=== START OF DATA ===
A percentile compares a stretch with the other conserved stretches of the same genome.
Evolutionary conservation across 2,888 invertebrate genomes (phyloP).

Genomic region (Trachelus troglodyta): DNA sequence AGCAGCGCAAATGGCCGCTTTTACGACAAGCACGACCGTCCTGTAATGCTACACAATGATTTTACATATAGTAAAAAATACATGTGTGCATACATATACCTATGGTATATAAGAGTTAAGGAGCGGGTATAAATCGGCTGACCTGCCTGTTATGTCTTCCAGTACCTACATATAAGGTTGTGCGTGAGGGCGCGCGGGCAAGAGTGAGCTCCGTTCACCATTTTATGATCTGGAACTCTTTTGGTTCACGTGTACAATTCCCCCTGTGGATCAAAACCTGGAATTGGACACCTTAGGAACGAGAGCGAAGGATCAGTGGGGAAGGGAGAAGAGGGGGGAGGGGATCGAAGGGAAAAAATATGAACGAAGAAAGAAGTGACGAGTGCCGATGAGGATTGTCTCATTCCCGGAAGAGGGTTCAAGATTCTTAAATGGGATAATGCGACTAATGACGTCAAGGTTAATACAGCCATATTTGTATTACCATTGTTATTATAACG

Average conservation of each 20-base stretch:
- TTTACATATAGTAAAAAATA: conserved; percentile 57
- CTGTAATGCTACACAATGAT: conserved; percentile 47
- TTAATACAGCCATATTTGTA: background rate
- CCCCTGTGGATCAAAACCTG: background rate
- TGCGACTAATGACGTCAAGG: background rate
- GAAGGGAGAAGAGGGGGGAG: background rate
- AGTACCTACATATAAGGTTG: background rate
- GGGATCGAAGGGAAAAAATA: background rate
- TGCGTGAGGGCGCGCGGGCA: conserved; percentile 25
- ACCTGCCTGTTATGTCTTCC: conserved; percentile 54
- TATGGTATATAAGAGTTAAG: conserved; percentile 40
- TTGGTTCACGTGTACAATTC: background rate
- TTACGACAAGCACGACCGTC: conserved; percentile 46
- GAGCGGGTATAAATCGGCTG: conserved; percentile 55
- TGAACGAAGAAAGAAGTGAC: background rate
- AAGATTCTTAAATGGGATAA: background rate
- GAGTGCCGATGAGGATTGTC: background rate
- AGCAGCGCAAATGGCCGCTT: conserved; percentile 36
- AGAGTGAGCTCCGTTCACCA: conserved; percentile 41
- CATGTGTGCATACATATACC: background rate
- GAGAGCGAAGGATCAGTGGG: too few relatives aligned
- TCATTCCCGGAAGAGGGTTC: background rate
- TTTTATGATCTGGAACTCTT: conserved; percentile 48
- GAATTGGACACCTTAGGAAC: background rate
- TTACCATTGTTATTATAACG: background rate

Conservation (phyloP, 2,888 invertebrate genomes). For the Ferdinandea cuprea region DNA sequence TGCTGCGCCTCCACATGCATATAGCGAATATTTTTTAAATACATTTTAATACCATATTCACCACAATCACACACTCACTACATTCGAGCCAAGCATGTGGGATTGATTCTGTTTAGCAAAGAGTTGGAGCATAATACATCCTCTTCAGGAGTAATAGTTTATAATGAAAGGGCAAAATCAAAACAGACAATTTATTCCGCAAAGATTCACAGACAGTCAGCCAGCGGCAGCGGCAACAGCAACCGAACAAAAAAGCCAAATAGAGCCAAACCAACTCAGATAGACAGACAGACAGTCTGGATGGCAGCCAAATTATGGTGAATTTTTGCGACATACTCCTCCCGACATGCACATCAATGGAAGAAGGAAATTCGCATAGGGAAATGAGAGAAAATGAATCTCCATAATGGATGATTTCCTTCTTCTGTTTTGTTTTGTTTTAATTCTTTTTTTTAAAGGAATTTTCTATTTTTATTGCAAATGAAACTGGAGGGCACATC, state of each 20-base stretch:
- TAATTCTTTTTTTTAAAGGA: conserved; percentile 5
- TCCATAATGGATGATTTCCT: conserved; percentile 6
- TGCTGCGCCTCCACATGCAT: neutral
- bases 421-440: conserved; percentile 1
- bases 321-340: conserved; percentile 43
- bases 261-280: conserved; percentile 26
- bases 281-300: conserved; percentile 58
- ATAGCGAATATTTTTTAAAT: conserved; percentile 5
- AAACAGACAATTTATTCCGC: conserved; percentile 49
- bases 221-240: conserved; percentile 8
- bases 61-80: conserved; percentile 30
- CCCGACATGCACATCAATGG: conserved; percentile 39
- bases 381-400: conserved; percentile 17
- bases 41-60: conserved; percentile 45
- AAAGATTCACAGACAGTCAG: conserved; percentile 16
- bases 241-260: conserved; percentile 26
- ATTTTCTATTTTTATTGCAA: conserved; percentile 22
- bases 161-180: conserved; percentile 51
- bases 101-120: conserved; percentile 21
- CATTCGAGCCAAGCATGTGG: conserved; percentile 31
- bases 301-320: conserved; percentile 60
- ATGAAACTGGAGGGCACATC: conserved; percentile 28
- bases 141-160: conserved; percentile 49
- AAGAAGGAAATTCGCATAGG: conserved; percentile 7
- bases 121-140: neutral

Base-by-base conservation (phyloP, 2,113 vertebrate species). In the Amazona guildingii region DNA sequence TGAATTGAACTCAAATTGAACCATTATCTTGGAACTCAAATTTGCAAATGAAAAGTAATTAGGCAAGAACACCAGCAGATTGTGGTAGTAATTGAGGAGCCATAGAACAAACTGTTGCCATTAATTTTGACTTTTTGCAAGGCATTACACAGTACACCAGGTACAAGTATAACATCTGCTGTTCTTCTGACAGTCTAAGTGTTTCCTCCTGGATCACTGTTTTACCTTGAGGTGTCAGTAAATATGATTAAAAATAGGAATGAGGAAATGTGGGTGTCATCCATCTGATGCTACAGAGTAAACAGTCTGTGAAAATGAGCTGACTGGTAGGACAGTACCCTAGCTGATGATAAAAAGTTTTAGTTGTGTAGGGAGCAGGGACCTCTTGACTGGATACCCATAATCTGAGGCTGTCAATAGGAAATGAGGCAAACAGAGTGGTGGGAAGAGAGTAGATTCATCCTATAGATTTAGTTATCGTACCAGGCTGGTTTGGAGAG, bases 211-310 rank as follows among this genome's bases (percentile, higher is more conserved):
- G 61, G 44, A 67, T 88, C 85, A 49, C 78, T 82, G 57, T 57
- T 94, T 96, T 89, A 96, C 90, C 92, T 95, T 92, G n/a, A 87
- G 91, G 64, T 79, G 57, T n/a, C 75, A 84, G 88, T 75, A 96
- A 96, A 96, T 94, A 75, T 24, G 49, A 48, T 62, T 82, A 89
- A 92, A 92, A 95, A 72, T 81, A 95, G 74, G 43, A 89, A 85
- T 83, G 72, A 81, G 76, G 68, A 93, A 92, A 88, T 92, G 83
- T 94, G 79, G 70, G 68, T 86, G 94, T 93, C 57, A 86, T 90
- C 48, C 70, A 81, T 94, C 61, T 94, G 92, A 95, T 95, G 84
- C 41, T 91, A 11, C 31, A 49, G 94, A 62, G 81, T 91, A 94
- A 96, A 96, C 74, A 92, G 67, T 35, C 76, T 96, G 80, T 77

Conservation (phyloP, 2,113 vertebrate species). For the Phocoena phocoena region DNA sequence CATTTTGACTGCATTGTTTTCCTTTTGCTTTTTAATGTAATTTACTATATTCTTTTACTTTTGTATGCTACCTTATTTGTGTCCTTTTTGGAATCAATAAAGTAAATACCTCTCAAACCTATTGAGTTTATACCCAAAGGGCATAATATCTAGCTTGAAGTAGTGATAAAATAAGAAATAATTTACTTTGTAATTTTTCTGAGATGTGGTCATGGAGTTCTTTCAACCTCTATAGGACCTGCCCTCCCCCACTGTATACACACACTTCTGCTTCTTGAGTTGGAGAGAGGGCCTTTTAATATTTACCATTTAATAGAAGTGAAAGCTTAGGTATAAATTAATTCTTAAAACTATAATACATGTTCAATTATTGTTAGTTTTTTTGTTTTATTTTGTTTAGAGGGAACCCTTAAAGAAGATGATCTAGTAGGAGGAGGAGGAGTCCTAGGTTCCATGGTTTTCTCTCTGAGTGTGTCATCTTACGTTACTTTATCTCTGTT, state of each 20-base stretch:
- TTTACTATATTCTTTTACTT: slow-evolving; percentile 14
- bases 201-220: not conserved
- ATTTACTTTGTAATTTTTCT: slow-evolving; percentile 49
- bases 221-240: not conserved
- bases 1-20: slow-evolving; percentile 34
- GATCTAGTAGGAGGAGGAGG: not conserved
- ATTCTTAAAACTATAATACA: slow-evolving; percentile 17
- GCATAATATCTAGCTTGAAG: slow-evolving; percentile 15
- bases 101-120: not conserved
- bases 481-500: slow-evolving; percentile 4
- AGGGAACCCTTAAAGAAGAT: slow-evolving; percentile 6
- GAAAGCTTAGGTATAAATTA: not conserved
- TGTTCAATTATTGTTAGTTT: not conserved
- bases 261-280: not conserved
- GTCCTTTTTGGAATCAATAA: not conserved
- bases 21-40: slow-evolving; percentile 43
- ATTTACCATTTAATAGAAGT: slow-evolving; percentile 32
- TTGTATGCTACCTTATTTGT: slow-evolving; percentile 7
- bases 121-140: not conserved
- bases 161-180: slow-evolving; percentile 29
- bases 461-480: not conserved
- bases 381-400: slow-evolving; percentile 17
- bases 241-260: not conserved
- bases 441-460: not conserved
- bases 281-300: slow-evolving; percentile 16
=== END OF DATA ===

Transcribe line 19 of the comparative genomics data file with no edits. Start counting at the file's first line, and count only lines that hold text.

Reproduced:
- TGAACGAAGAAAGAAGTGAC: background rate